How do you get an idea to catch on?

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Challenging question, right? And in a way, kind of the crux of everything. If you have the greatest idea in the history of mankind but no one buys into it, well … was it really the greatest idea in the history of mankind? Probably not. Over Christmas and New Year’s Eve, my friends gave me a bunch of crap because my friend Greg and I were discussing this very concept while walking down the frosted streets of Northampton, MA: in essence, how do you take an idea and make people care?

Here’s a really good post on Hubspot about that general concept; it’s fueled by the research work of Jonah Berger at UPenn (Wharton), who also wrote this book on why things catch on.

As with any concept of the modern age, there has to be a number involved in the headline. In this case, it’s “6.” There are six things you need to focus on to make your idea catch on:

1. Social Currency

2. Triggers

3. Emotion

4. Public

5. Practical Value

6. Stories

Most of those above are probably fairly logical to you, but the basic ideas behind each are:

Social Currency: We all want to feel like “insiders” and share stuff out that makes other people respect us.

Triggers: Reminders for others to talk about your product/service.

Emotion: Basic, but for something to catch on or be shared, it needs to conjure up emotions in people. Otherwise people will just keep moving.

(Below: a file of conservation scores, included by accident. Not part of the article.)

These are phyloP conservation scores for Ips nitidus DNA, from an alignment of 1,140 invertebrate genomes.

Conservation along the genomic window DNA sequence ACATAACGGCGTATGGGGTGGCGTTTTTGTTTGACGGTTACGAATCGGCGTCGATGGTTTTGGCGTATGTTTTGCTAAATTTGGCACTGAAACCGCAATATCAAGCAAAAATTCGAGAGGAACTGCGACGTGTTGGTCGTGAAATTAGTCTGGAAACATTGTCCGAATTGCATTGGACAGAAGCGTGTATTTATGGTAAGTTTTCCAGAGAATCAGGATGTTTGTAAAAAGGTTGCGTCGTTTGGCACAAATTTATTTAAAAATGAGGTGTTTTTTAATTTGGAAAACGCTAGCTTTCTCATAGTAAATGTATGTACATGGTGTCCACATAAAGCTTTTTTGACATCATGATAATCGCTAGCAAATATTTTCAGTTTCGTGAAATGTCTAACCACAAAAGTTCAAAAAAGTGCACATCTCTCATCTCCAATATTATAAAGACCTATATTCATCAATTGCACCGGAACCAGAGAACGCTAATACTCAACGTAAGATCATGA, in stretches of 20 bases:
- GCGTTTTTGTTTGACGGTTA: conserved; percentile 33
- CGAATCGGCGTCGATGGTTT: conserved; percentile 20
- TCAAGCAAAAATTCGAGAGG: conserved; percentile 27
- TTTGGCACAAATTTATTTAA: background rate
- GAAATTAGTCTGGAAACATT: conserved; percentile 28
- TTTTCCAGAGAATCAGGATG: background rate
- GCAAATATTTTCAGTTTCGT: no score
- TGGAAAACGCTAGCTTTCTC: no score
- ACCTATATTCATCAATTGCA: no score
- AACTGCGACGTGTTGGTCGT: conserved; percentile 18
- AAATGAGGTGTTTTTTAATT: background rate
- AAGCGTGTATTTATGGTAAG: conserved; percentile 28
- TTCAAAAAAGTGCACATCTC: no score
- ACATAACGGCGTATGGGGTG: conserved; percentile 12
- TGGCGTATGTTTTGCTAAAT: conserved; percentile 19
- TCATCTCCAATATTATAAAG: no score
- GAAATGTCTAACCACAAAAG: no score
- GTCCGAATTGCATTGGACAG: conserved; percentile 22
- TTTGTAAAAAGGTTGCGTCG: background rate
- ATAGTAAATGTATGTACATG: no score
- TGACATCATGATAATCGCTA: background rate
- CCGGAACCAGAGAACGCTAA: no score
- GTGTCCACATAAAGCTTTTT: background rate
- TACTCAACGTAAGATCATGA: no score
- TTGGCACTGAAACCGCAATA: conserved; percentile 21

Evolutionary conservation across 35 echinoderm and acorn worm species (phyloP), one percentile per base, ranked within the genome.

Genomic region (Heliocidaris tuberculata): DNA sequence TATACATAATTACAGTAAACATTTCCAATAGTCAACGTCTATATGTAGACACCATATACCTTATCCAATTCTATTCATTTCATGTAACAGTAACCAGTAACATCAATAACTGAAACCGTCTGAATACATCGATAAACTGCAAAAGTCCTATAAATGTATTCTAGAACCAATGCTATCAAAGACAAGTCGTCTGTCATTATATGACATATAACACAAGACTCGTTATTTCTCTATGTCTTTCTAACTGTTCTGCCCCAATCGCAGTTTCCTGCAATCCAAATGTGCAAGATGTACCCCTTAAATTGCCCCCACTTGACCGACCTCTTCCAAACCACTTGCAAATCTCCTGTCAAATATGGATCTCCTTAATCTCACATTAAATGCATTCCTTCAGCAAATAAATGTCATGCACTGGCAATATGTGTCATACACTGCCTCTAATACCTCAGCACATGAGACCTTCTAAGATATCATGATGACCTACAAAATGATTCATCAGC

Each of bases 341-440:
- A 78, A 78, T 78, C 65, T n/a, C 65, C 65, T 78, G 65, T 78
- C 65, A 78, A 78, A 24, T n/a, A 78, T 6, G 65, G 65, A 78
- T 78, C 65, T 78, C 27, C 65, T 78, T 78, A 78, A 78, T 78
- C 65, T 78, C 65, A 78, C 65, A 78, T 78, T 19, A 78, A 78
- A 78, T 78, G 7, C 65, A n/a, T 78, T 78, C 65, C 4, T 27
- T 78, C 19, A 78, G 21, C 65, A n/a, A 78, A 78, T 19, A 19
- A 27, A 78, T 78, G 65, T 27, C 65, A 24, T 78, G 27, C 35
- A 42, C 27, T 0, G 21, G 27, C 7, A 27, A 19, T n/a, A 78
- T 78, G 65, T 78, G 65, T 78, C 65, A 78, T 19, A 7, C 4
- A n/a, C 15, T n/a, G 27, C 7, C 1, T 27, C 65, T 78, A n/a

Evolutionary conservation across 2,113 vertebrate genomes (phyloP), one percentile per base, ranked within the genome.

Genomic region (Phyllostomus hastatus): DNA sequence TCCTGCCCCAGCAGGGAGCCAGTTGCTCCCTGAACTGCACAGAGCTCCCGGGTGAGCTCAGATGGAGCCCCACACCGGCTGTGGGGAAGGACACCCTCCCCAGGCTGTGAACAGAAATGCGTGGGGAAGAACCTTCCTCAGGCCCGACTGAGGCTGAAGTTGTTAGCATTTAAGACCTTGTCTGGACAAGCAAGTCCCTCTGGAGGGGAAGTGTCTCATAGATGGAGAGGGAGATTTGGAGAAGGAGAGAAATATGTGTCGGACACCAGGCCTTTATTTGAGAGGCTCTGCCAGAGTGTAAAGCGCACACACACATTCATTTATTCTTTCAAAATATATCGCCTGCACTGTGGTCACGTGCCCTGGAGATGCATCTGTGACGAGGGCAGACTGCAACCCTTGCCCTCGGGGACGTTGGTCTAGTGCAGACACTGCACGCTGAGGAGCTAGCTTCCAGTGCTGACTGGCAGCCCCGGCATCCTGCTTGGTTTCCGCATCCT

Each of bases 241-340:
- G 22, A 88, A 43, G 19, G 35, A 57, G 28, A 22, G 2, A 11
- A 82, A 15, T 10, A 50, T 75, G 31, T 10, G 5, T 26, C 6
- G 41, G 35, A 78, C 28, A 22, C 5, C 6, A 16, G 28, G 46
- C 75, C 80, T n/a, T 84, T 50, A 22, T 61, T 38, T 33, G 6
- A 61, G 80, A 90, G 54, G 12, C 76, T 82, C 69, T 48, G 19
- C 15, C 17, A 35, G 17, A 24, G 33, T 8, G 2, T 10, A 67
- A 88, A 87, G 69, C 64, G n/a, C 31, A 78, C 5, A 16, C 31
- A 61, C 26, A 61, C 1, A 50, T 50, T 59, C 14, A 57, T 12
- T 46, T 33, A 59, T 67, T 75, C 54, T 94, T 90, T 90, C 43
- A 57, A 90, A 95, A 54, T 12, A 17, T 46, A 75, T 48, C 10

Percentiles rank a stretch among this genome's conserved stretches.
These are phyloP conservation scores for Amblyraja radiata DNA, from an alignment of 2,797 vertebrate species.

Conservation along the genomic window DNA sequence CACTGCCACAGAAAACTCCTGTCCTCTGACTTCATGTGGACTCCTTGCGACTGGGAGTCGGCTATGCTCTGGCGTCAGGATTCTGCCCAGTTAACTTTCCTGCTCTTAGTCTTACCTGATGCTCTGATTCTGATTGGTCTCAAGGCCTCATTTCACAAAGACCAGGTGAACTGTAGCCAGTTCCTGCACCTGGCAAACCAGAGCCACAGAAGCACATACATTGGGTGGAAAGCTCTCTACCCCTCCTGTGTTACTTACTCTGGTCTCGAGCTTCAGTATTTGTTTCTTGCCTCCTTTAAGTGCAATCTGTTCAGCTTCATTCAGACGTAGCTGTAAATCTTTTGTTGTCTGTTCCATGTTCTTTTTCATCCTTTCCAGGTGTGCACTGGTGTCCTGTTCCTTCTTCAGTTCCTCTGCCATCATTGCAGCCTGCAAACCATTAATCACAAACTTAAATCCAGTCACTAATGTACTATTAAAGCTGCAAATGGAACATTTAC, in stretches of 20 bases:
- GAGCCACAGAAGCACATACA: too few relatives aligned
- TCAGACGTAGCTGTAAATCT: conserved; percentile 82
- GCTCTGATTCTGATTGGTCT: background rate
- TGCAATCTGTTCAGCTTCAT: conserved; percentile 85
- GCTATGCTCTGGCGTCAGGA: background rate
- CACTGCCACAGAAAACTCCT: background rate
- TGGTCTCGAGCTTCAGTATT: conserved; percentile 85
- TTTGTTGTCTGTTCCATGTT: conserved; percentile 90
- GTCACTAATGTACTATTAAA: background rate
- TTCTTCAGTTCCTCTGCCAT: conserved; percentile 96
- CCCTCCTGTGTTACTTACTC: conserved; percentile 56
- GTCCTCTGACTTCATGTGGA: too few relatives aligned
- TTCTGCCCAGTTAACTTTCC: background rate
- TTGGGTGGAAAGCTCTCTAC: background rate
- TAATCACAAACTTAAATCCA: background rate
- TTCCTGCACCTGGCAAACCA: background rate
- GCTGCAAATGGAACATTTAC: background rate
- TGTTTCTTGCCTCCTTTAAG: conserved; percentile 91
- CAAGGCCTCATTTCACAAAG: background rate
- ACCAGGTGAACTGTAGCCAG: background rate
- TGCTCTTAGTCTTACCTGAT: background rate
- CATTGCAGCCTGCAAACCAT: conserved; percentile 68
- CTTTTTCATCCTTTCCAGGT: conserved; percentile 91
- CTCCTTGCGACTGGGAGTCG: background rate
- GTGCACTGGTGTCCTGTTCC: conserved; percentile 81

Public: This is the hardest one to fit in here; this means you need visibility and accessibility (or just good marketing).

Practical Value: Logical, no?

Stories: For an idea to catch on, it essentially needs to be a narrative.

This is all fairly logical; Berger calls it STEPPS, for the acronym down 1–6 above.

If you add it all together, what you need is a story with some emotional context and an end product that delivers a degree of practical value; then you need to get it out into the public in a way that makes users feel somewhat excited about it.

A couple of other, similarly-aligned thoughts:

Final thing: especially in marketing fields, we often talk about “things going viral.” In reality, that’s not the goal. The goal is getting people to come back. Anybody can write one thing or produce one video and have 25,000 people look at it — and then never return to their site. That happens to me sometimes on this blog. It doesn’t matter long-term at all. You want to create retention.

My name’s Ted Bauer; I blog here regularly and I’m a member of the BlogPoets network. My deal: I try to think differently about work, the future of work, leadership, management, marketing, organizational development, customer experience, and more. I’m out here trying to chase real professional connection and collaboration, not just 200K page views. Anyone want to talk? (I also do freelance and ghostwriting work, if anyone’s into that.)

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Blogging, largely about work and how to improve it. How I make (some) money:

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